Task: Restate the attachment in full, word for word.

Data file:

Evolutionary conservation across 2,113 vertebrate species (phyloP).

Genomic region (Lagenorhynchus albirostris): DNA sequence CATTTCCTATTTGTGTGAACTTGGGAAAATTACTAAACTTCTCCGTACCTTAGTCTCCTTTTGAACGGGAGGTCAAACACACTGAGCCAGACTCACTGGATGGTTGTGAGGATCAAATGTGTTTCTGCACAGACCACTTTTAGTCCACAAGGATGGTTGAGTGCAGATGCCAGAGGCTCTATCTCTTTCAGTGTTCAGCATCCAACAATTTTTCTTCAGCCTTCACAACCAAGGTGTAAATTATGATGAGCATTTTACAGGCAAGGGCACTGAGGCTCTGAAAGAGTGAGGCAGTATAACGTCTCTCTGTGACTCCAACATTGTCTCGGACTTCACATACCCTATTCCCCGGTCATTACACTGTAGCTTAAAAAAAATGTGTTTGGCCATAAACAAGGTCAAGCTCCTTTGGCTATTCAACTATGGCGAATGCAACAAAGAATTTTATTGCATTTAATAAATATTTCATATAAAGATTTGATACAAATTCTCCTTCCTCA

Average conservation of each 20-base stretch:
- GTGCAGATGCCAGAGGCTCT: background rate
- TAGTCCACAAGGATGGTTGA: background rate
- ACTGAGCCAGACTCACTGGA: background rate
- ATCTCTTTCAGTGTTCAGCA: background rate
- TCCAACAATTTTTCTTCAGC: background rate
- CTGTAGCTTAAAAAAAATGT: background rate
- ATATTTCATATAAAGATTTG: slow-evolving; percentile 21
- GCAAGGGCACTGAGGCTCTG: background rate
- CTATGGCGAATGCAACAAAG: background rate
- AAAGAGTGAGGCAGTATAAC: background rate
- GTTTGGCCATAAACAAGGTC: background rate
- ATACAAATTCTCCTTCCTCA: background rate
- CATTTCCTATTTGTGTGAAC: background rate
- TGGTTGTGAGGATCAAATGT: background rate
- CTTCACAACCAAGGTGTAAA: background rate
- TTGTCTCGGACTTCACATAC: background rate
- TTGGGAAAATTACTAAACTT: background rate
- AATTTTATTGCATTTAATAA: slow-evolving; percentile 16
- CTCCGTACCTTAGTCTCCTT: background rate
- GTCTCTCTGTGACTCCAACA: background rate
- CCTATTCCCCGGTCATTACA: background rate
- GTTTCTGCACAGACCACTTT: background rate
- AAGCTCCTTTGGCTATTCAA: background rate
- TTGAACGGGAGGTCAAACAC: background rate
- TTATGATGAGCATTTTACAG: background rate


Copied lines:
Evolutionary conservation across 2,113 vertebrate species (phyloP).

Genomic region (Lagenorhynchus albirostris): DNA sequence CATTTCCTATTTGTGTGAACTTGGGAAAATTACTAAACTTCTCCGTACCTTAGTCTCCTTTTGAACGGGAGGTCAAACACACTGAGCCAGACTCACTGGATGGTTGTGAGGATCAAATGTGTTTCTGCACAGACCACTTTTAGTCCACAAGGATGGTTGAGTGCAGATGCCAGAGGCTCTATCTCTTTCAGTGTTCAGCATCCAACAATTTTTCTTCAGCCTTCACAACCAAGGTGTAAATTATGATGAGCATTTTACAGGCAAGGGCACTGAGGCTCTGAAAGAGTGAGGCAGTATAACGTCTCTCTGTGACTCCAACATTGTCTCGGACTTCACATACCCTATTCCCCGGTCATTACACTGTAGCTTAAAAAAAATGTGTTTGGCCATAAACAAGGTCAAGCTCCTTTGGCTATTCAACTATGGCGAATGCAACAAAGAATTTTATTGCATTTAATAAATATTTCATATAAAGATTTGATACAAATTCTCCTTCCTCA

Average conservation of each 20-base stretch:
- GTGCAGATGCCAGAGGCTCT: background rate
- TAGTCCACAAGGATGGTTGA: background rate
- ACTGAGCCAGACTCACTGGA: background rate
- ATCTCTTTCAGTGTTCAGCA: background rate
- TCCAACAATTTTTCTTCAGC: background rate
- CTGTAGCTTAAAAAAAATGT: background rate
- ATATTTCATATAAAGATTTG: slow-evolving; percentile 21
- GCAAGGGCACTGAGGCTCTG: background rate
- CTATGGCGAATGCAACAAAG: background rate
- AAAGAGTGAGGCAGTATAAC: background rate
- GTTTGGCCATAAACAAGGTC: background rate
- ATACAAATTCTCCTTCCTCA: background rate
- CATTTCCTATTTGTGTGAAC: background rate
- TGGTTGTGAGGATCAAATGT: background rate
- CTTCACAACCAAGGTGTAAA: background rate
- TTGTCTCGGACTTCACATAC: background rate
- TTGGGAAAATTACTAAACTT: background rate
- AATTTTATTGCATTTAATAA: slow-evolving; percentile 16
- CTCCGTACCTTAGTCTCCTT: background rate
- GTCTCTCTGTGACTCCAACA: background rate
- CCTATTCCCCGGTCATTACA: background rate
- GTTTCTGCACAGACCACTTT: background rate
- AAGCTCCTTTGGCTATTCAA: background rate
- TTGAACGGGAGGTCAAACAC: background rate
- TTATGATGAGCATTTTACAG: background rate